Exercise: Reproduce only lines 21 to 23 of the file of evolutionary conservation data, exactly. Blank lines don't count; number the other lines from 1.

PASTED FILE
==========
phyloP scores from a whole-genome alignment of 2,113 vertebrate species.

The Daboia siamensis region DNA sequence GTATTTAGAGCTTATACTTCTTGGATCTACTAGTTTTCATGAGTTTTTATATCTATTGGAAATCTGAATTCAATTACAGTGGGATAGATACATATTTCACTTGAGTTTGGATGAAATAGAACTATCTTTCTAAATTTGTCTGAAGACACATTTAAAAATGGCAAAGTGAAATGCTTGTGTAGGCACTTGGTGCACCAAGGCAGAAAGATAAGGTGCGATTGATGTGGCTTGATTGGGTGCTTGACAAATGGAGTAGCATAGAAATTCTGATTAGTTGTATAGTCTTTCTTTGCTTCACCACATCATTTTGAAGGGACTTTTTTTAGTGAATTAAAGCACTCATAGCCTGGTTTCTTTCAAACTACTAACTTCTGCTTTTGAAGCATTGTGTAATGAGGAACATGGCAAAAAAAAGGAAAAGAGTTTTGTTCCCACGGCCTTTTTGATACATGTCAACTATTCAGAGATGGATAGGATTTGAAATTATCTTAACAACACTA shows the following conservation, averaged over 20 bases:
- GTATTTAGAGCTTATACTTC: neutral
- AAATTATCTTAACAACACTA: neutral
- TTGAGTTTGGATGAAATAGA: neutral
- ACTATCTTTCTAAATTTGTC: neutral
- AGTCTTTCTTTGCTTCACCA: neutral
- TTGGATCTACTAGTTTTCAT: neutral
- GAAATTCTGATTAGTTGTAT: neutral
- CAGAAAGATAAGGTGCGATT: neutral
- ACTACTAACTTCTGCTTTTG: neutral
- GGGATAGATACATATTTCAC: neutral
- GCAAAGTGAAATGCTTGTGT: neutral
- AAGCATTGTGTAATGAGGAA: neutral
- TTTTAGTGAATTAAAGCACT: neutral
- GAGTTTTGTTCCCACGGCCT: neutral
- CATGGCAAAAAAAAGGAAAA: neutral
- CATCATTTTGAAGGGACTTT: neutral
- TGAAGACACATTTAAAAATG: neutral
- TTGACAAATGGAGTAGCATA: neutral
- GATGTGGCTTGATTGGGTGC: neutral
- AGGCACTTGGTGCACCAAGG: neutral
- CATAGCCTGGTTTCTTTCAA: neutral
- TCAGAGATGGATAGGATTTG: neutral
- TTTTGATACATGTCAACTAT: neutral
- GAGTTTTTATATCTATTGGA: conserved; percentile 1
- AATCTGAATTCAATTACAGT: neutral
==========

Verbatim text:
- GATGTGGCTTGATTGGGTGC: neutral
- AGGCACTTGGTGCACCAAGG: neutral
- CATAGCCTGGTTTCTTTCAA: neutral